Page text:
Anthro 7: Week 6

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dante01
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208221
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Anthro 7: Week 6
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2013-03-19 16:30:52
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  1. Complex foraging likely linked to
    • -reduced sexual dimorphism
    • -more dependence on learning
    • -larger brain
    • -longer juvenile period
    • -longer life span
    • -extensive male investment 
    • -male-female pair bonds
  2. Hominin
    • -bipedal apes
    • -Includes
    • 􀂋 Early: S. tchadensis; O. tugenensis; A. ramidus
    • 􀂋 All Australopiths
    • 􀂋 All Paranthropines
    • 􀂋 Kenyanthropus
  3. Hominid
    • -Genus Homo
    • -Includes
    • 􀂋 H. ergaster
    • 􀂋 H. erectus
    • 􀂋 H. heidelbergensis
    • 􀂋 H. neanderthalensis
  4. The shift from bipedal apes to Homo begins
    about1.8 mya
  5. Homo rudolfensis and Homo habilis main traits compared to Australopithocenes
    • 􀂋 Slightly larger brain (but may be proportional to an increase inbody size – this is uncertain)
    • 􀂋 Teeth are smaller with thinner enamel
    • 􀂋 Dental arcade is more parabolic (less subnasal prognathism)
    • 􀂋 Smaller face
    • 􀂋 Skulls more rounded
  6. Homo ergaster
    • • Creatures appear in Africa with
    • 􀂋 Large, robust bodies
    • 􀂋 Long legs and short arms
    • 􀂋 Slower growth rate
    • 􀂋 Reduced sexual dimorphism
  7. Early Homo ancestral traits
    • -receding forehead
    • -no chin
    • -narrowing behind eyes
  8. Early Homo derived traits
    • -horizontal ridge on back skull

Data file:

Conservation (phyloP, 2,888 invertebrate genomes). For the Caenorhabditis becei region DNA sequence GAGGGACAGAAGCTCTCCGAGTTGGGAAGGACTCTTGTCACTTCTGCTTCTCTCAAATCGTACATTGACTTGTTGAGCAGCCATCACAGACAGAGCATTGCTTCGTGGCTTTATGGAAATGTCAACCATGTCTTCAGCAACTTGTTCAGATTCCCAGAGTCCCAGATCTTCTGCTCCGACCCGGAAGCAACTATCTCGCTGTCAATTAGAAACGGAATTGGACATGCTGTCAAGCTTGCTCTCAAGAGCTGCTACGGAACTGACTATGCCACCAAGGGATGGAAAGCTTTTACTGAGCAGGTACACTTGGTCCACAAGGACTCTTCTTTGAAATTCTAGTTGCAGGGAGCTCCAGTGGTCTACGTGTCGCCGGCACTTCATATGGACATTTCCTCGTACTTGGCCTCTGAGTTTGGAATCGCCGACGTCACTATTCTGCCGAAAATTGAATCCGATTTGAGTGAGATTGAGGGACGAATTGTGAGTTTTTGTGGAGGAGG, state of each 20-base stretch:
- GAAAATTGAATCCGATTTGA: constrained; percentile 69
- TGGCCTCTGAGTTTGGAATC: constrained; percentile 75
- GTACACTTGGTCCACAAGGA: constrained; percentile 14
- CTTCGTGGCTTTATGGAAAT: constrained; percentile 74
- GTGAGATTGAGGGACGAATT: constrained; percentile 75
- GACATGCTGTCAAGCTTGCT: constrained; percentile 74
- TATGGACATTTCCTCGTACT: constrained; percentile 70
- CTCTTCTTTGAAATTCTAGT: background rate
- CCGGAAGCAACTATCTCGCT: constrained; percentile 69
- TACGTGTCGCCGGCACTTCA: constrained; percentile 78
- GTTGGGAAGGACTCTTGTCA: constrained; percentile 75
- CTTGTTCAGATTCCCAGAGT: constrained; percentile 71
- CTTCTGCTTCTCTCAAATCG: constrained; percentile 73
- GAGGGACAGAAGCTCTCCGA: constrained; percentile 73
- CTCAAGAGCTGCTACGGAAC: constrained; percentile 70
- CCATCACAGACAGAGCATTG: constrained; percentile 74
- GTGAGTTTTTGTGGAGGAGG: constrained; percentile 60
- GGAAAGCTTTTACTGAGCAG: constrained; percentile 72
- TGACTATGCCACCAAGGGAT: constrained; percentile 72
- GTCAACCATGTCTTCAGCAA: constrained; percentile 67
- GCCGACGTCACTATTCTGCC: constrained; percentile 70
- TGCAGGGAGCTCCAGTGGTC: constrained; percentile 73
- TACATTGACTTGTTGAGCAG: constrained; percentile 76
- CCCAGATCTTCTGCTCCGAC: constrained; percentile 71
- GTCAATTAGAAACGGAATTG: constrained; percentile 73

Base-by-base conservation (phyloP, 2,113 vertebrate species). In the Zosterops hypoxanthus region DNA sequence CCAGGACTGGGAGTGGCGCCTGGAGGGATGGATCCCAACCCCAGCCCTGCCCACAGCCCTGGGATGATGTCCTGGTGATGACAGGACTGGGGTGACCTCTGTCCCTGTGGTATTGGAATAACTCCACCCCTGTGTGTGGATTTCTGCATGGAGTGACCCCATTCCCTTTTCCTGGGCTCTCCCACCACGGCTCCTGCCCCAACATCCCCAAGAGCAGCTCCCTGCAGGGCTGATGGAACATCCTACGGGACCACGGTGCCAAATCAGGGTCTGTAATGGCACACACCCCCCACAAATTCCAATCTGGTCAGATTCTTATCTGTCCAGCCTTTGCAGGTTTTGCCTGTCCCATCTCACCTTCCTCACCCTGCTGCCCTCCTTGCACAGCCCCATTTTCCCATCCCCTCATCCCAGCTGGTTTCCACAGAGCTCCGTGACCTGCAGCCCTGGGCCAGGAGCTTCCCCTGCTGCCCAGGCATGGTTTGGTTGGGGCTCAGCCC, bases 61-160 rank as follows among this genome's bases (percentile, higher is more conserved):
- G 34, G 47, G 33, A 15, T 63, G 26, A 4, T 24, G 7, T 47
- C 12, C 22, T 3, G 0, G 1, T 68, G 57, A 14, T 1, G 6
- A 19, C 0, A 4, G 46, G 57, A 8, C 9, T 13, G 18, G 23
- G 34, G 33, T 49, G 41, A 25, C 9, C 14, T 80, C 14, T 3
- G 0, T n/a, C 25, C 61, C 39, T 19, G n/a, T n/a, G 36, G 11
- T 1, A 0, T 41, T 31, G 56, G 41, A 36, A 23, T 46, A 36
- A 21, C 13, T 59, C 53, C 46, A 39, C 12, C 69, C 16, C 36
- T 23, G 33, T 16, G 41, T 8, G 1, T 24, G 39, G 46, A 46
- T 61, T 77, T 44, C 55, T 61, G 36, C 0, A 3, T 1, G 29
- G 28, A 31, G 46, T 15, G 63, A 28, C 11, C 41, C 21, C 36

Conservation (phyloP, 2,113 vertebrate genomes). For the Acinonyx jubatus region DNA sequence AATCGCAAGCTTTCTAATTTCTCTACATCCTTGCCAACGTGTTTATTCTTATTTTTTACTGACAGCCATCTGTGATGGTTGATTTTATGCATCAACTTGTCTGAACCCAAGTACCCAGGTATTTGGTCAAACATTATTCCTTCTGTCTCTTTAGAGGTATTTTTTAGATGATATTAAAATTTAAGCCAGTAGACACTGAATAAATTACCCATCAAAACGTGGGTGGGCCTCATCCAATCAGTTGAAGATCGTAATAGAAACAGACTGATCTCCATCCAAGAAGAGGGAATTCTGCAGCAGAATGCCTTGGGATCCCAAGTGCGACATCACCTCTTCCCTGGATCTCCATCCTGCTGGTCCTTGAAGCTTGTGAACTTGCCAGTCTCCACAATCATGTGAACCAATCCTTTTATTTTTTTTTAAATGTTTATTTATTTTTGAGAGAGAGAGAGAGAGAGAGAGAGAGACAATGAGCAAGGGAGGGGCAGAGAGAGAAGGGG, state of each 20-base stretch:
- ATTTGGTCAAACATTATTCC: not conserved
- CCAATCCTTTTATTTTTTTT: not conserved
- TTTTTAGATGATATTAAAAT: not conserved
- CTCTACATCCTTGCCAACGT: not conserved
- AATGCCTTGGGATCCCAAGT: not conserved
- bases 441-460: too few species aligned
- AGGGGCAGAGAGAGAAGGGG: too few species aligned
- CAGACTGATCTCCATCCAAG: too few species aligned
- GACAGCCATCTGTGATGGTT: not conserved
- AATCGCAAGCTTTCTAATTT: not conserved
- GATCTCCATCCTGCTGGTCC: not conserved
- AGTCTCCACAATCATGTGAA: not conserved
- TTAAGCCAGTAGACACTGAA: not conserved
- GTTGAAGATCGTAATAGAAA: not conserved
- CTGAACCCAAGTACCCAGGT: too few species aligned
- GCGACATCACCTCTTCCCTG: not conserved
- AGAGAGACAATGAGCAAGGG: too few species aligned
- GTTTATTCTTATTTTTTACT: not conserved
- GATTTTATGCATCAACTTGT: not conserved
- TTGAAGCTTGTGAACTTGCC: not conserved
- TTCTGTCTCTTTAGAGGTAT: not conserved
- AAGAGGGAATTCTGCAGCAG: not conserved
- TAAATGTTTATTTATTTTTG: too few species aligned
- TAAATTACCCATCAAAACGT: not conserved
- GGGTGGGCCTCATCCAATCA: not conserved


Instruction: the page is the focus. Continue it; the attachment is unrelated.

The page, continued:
• -larger brow ridges
    • -smaller, less protruding face
    • -higher skull
    • -smaller teeth
  9. Post-cranial skeletons tell us a lot about H. ergasterbodies
    • • The adults were quite tall (male 6’)
    • • Long legs, narrow hips, narrow shoulders
    • • Committed bipedality
    • • Robust & heavily muscled
    • • Shorter arms than earlier 
    • • Sexual dimorphism reduced
  10. H. ergaster teeth well suited for
    biting and tearing food(like raw meat)
  11. H. ergaster controlled fire
    • • At Swartkrans, burned animal bones found with H.ergaster fossils
    • -camp fires made
  12. Hominids moved into Asia
    • -about 1.6 mya
    • -called H.erectus
  13. H.erectus has
    • -thicker skull
    • -larger brow ridges
    • -sides of skull slope more steeply
    • -point at back of skull more pronounced 
    • -sagittal keel
  14. Evidence of Meat Eating
    Stone tools and bones found in Olduvai. Study of formation of kill sites. Tool marks on bones
  15. Evidence of Scavenging
    Cut marks on a variety of bones. Cut marks on top of carnivore tooth marks.
  16. Homo ergaster Morphology
    • Primitive
    • -Narrowing of braincase,
    • -receding forehead
    • -no chin.
    • Derived
    • -Shorter nose,
    • -flatter face,
    • -taller skull,
    • -smaller jaws and molars,
    • -large browridge.
    • -Larger brain than earlier humans.
    • -Fully adapted for terrestrial life (no trees). -Slower juvenile development.
    • -No evidence of spoken language.
  17. Homo ergaster Tools
    • 1.6-1.4 mya ergaster improved upon Oldowan tools.
    • -Added stone biface (Mode 2 innovation).
    • -Could likely control fire.
  18. Homo erectus Tools